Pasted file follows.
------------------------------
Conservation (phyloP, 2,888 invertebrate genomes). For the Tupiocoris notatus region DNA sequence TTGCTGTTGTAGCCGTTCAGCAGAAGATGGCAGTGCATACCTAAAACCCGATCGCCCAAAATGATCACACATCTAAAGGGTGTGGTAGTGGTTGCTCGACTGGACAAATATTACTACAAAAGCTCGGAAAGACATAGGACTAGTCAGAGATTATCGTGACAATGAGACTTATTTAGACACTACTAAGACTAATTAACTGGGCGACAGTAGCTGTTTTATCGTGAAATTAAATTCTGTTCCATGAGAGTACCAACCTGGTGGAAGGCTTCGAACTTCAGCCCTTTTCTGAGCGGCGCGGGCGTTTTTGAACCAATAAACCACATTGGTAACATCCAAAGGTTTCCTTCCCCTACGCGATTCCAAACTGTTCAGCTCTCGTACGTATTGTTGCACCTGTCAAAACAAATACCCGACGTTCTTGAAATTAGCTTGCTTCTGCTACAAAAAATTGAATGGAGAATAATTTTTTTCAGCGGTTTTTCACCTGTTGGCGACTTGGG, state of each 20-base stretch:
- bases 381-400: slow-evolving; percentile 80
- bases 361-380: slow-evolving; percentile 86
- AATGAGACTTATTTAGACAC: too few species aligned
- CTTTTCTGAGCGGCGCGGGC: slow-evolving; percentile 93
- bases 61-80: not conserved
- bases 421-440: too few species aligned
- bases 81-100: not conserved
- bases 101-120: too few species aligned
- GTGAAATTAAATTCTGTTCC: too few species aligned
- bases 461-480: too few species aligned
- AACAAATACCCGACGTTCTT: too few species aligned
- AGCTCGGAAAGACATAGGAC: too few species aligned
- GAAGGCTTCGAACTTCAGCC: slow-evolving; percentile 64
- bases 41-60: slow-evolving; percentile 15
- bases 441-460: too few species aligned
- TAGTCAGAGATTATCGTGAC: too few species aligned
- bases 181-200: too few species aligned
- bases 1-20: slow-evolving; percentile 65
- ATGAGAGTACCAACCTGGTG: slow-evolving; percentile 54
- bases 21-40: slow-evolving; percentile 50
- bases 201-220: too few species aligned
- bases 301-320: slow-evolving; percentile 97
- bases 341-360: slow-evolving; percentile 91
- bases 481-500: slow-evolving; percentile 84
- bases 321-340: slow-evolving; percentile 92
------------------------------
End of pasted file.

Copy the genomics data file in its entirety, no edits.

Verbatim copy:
Conservation (phyloP, 2,888 invertebrate genomes). For the Tupiocoris notatus region DNA sequence TTGCTGTTGTAGCCGTTCAGCAGAAGATGGCAGTGCATACCTAAAACCCGATCGCCCAAAATGATCACACATCTAAAGGGTGTGGTAGTGGTTGCTCGACTGGACAAATATTACTACAAAAGCTCGGAAAGACATAGGACTAGTCAGAGATTATCGTGACAATGAGACTTATTTAGACACTACTAAGACTAATTAACTGGGCGACAGTAGCTGTTTTATCGTGAAATTAAATTCTGTTCCATGAGAGTACCAACCTGGTGGAAGGCTTCGAACTTCAGCCCTTTTCTGAGCGGCGCGGGCGTTTTTGAACCAATAAACCACATTGGTAACATCCAAAGGTTTCCTTCCCCTACGCGATTCCAAACTGTTCAGCTCTCGTACGTATTGTTGCACCTGTCAAAACAAATACCCGACGTTCTTGAAATTAGCTTGCTTCTGCTACAAAAAATTGAATGGAGAATAATTTTTTTCAGCGGTTTTTCACCTGTTGGCGACTTGGG, state of each 20-base stretch:
- bases 381-400: slow-evolving; percentile 80
- bases 361-380: slow-evolving; percentile 86
- AATGAGACTTATTTAGACAC: too few species aligned
- CTTTTCTGAGCGGCGCGGGC: slow-evolving; percentile 93
- bases 61-80: not conserved
- bases 421-440: too few species aligned
- bases 81-100: not conserved
- bases 101-120: too few species aligned
- GTGAAATTAAATTCTGTTCC: too few species aligned
- bases 461-480: too few species aligned
- AACAAATACCCGACGTTCTT: too few species aligned
- AGCTCGGAAAGACATAGGAC: too few species aligned
- GAAGGCTTCGAACTTCAGCC: slow-evolving; percentile 64
- bases 41-60: slow-evolving; percentile 15
- bases 441-460: too few species aligned
- TAGTCAGAGATTATCGTGAC: too few species aligned
- bases 181-200: too few species aligned
- bases 1-20: slow-evolving; percentile 65
- ATGAGAGTACCAACCTGGTG: slow-evolving; percentile 54
- bases 21-40: slow-evolving; percentile 50
- bases 201-220: too few species aligned
- bases 301-320: slow-evolving; percentile 97
- bases 341-360: slow-evolving; percentile 91
- bases 481-500: slow-evolving; percentile 84
- bases 321-340: slow-evolving; percentile 92